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T. G. Owe Berg and Thomas A. Gaukler

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T. G. Owe Berg and Thomas A. Gaukler

Abstract

The charge on an AgI particle, freely suspended in an air current of terminal velocity, has been measured at various temperatures, humidities and cooling rates. The wall of the flow pipe serves as a source or sinkfor water vapor, simulating neighbor droplets and ice particles in a cloud. The data show that the AgI particle sorbs water below the dew point and thereby acquires negative charge, that the sorbed water freezes at 0C, and that the electrification is reverisble. There are sudden changes in charge at the onset of sorption at the dew point and at freezing and melting, but the largest changes take place in prolonged and extensive sorption or desorption. The electrification follows an exponential rate law, indicating an autocatalytic process. Ice formation at 0C was also obtained with a dense cloud of AgI and correspondingly small condensate droplets in the expansion chamber. It is concluded that nucleation occurs at 0C, and that super-saturation pertains to the growth of the ice to detacable size. The data are compared with data in the literature. It is concluded that contradictions among published data are the results of differences in experimentalconditions, especially substrate effects in experiments with supported drops. The mechanisms of nucleation,growth and electrification are discussed.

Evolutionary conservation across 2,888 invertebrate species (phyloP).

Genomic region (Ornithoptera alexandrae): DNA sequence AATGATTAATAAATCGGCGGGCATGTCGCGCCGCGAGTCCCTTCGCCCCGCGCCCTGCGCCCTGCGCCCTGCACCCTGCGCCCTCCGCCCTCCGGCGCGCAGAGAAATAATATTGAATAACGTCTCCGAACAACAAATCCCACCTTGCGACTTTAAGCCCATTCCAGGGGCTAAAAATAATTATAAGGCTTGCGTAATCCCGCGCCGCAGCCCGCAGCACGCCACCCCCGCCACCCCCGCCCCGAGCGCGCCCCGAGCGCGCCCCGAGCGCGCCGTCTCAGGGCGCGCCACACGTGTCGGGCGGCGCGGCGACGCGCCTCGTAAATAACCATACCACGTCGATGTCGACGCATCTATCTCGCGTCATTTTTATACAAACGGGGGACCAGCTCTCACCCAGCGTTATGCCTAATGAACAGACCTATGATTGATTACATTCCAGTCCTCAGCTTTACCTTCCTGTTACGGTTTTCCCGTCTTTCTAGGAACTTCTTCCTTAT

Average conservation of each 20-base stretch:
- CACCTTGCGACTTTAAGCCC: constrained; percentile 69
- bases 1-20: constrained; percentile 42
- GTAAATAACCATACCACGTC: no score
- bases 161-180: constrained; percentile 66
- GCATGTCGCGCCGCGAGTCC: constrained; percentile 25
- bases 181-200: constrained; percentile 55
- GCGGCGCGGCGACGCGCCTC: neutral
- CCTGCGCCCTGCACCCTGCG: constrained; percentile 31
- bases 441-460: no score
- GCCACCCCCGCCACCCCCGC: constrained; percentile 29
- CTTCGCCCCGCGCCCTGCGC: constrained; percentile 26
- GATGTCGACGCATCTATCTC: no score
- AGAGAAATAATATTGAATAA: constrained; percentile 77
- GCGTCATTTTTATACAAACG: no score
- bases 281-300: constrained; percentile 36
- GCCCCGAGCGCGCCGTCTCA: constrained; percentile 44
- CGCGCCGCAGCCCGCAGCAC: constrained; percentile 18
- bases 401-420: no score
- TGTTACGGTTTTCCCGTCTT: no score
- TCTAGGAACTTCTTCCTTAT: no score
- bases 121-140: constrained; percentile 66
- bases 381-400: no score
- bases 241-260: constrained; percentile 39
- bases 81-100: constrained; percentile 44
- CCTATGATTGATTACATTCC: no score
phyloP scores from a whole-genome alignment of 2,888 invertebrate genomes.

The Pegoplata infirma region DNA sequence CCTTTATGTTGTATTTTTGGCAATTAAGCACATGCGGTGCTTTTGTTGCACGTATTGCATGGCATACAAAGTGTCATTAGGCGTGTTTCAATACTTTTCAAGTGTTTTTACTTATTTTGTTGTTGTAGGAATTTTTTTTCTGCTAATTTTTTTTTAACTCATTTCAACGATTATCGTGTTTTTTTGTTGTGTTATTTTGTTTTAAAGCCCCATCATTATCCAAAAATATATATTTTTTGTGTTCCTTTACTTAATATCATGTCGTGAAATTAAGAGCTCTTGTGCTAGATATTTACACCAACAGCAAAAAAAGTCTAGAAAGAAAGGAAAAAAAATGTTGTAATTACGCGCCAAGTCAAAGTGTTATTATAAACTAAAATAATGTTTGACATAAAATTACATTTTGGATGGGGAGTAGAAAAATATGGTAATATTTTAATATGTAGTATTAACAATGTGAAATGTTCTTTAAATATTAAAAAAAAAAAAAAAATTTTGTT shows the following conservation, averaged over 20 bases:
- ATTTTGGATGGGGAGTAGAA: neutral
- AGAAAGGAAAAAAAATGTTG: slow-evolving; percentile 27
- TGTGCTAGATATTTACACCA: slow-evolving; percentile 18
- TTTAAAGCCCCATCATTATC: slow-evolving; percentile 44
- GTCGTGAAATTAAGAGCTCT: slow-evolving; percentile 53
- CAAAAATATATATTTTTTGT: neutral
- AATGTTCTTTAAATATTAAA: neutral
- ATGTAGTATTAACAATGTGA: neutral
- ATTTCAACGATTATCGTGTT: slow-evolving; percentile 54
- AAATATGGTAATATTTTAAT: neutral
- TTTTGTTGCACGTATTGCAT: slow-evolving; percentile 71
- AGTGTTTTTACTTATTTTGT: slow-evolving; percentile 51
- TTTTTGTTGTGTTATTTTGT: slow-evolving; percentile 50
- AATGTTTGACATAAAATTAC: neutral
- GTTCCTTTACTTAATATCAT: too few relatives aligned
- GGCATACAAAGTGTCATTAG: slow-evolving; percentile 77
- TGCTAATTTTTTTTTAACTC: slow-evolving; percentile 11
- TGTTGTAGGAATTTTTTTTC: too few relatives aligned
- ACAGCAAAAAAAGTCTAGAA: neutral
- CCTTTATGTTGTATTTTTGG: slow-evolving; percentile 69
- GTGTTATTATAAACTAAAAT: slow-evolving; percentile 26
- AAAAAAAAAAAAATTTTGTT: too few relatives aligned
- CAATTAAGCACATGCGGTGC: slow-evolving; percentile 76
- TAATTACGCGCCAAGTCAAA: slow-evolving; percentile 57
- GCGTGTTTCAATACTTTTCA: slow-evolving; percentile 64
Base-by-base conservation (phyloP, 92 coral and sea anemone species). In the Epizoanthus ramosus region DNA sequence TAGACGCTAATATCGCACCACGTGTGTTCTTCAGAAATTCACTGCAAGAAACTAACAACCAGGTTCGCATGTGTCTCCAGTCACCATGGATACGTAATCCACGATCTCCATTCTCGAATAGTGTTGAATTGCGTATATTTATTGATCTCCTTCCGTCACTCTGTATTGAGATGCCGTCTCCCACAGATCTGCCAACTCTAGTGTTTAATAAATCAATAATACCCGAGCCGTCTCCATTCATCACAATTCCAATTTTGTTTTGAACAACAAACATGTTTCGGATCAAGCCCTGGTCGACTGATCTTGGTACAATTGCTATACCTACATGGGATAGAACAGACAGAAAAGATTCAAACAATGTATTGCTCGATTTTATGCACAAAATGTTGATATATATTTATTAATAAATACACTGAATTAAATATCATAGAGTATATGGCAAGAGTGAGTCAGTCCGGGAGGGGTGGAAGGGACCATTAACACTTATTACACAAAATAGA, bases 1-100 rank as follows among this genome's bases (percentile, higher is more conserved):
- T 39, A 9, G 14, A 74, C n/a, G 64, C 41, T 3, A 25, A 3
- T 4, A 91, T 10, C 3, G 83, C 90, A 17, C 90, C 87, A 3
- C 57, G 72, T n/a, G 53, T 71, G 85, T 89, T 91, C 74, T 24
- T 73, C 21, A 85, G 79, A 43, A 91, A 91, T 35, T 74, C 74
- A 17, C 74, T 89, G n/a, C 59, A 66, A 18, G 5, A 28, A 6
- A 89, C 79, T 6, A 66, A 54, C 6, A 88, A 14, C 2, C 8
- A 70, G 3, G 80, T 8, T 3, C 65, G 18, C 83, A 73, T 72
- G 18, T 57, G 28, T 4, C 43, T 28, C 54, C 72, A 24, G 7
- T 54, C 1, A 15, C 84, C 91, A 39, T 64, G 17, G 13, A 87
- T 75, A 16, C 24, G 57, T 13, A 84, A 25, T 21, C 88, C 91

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T. G. Owe Berg, Thomas A. Gaukler, and Urte Vaughan

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Collision efficiencies E have been determined from particle trajectories for the case of a 1-mm glass sphere and 6–20 μ spherical glass particles falling in still air. An empirical formula for the dependence of E upon scavenger size, scavenger velocity, and particle terminal velocity has been derived.

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T. G. Owe Berg, Thomas A. Gaukler, and Urte Vaughan

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The collision of a falling drop With a small particle has been studied by high-speed photography. The trajectory of the particle relative to the center of the drop and relative to a fixed point has been determined under various conditions. The effect of electrostatic charges on drop and particle has been studied.

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T. G. Owe Berg, Joyce E. Clutter, Thomas A. Gaukler, and Robert L. McDonald

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Experiments were conducted with sublimate AgI or AgI smoke in an expansion chamber at various temperatures. A condensate cloud of liquid droplets was formed at all temperatures. Below −5C ice crystals appeared in the cloud a few seconds after its formation. Photographs were taken of liquid droplets and of partially frozen droplets. The droplet diameter was 7 μ above 0C, but at lower temperatures it was larger, reaching 15 μ at −7C. The results show that the water vapor is converted to ice by condensation followed by freezing of the liquid droplets under these conditions. Impurities in the AgI and the air had no effect upon these observations.

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